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When travel insurance is worth the extra cost

Travel insurance: What it covers, what it doesn't

The summer travel season is almost here.

This year, millions of Americans are expected to take some sort of getaway, with two-thirds of leisure travelers planning a trip in the coming months.

With the average price per vacation expected to be $2,523, you may want to add one more item to your packing list: travel insurance.

"When it comes to the financial loss because you can't go on the trip, are you willing to take the risk or aren't you?" said Spencer Houldin, president of Ericson Insurance Advisors in Washington Depot, Connecticut. That's one of the main questions you need to ask yourself before buying travel insurance, he said.

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Travel insurance will reimburse you should an unforeseen event happen before or during your trip. That can include medical expenses, having to cancel your plans, lost baggage or even flight delays.

You may also want to consider insurance if you are traveling out of the country or are concerned about a medical condition that could flare up that may not be covered by your existing health plan, Houldin said.

There's no shortage of choices — and costs — when it comes to coverage.

On average, prices range from about 4% to 10% of a trip's total cost, said Steven Benna, content director at SquareMouth, a travel insurance comparison site. "The main factors are overall trip cost, age of travelers and length of the trip," he said.

Check your current coverage

According SquareMouth, 31% of claims this year were for medical reasons — the most of any category and more common than cancellation.

Before buying more insurance, look at what coverage you may have through your current policy. If you're traveling to another U.S. city or overseas, you may have to pay out of pocket and wait to be reimbursed by your plan. You may also have a big deductible and be charged for out-of-network services.

That means if the sauerbraten you ate Germany doesn't sit well, you could be out thousands of dollars initially should you need urgent medical attention. A comprehensive travel insurance policy may cover medical expenses as well as medical evacuations so that you can receive care at a facility of your choosing.

PhotoAlto/Thierry Foulon | Brand X Pictures | Getty Images

Your auto insurance may also cover rental cars, but perhaps only in the U.S. and Canada. If you travel abroad, you may want to buy a separate policy from the rental car company.

Even then, be aware that if you have an accident, you may need to pay for the damages up front before being reimbursed.

Know what your credit card covers

Using a travel credit card to book trips is a popular option because of the rewards they offer, as well as the extra travel protection. Some cards may provide many of the same benefits of buying a separate policy, including coverage for trip delays, lost bags or, in some cases, having to cancel the trip entirely.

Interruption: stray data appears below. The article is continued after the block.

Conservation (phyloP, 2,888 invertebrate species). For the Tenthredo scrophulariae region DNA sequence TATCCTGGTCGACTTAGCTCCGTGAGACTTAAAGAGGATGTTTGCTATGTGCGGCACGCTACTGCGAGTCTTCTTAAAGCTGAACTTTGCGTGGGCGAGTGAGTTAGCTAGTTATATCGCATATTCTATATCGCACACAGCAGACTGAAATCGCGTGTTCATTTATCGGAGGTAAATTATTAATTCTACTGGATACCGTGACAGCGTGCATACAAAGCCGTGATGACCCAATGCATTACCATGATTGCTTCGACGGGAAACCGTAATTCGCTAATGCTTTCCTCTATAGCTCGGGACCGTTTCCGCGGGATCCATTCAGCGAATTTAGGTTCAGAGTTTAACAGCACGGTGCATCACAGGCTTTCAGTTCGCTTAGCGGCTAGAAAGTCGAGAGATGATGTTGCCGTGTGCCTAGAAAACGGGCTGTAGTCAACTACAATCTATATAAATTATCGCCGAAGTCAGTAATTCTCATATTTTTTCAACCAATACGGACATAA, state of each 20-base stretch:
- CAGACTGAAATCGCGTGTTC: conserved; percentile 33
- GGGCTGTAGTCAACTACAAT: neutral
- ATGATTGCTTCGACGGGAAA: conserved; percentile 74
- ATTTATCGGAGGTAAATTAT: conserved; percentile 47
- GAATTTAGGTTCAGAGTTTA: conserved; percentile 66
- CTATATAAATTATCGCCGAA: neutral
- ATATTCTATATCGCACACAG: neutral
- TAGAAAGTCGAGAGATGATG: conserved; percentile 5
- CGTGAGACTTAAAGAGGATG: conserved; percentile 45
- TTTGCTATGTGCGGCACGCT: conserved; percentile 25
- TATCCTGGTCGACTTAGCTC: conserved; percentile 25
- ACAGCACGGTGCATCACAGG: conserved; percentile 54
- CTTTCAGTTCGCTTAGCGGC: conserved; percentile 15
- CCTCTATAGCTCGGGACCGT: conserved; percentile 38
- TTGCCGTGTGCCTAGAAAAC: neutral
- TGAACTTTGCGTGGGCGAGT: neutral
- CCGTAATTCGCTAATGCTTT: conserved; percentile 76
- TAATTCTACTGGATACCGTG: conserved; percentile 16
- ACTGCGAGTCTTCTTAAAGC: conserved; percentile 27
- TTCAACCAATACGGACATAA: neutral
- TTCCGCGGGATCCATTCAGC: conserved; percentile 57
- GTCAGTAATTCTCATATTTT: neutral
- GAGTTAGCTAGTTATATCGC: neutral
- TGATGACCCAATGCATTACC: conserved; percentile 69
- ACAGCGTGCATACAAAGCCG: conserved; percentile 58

"But you really have to read the fine print because there are very special restrictions when it comes to this coverage, and each credit card is different," said Jason Hargraves, managing editor of "One card may cover you for one amount and another may cover you for another."

Pay close attention to the exclusions section in the contract. It will outline specifically what is not covered. That's the No. 1 key to all of this — otherwise, having that policy means nothing.
Spencer Houldin
president of Ericson Insurance Advisors

TripSavvy recently named the Chase Sapphire Reserve card as its top card for travel insurance.

As long as a vacation was purchased on a Sapphire Reserve card, users can get up to $10,000 in nonrefundable expenses back if they need to cancel their trip. As an added bonus, immediate family members are eligible for benefits — even if the cardholder is not traveling with them. Keep in mind that this card does have a hefty $450 annual fee.

Pick the right plan

If your credit card doesn't offer travel insurance perks, you need to decide how much money you're willing to lose should something go wrong, and weigh that against the upfront cost of buying an insurance plan.

If you're going overseas, or traveling during a time when natural disasters tend to occur, such as hurricane season, spending a few hundred dollars for peace of mind may be the way to go.

FluxFactory | E+ | Getty Images

When comparing different policies, look at the exclusions section for what is not covered. For example, if you have a preexisting medical condition, you may be ineligible for some health expenses even if you buy a plan.

"Pay close attention to the exclusions section in the contract," Houldin said. "It will outline specifically what is not covered.

"That's the No. 1 key to all of this — otherwise, having that policy means nothing."

Buy when you book

If you do want extra insurance, don't procrastinate. It's best to buy your policy as soon as you book the trip, because some coverage is only available for short window after the reservation is made, said Benna.

"The two big ones are 'preexisting conditions' and 'cancel for any reason,'" he said. "Those benefits can only be purchased within 14 days to 21 days of making your first trip payment."

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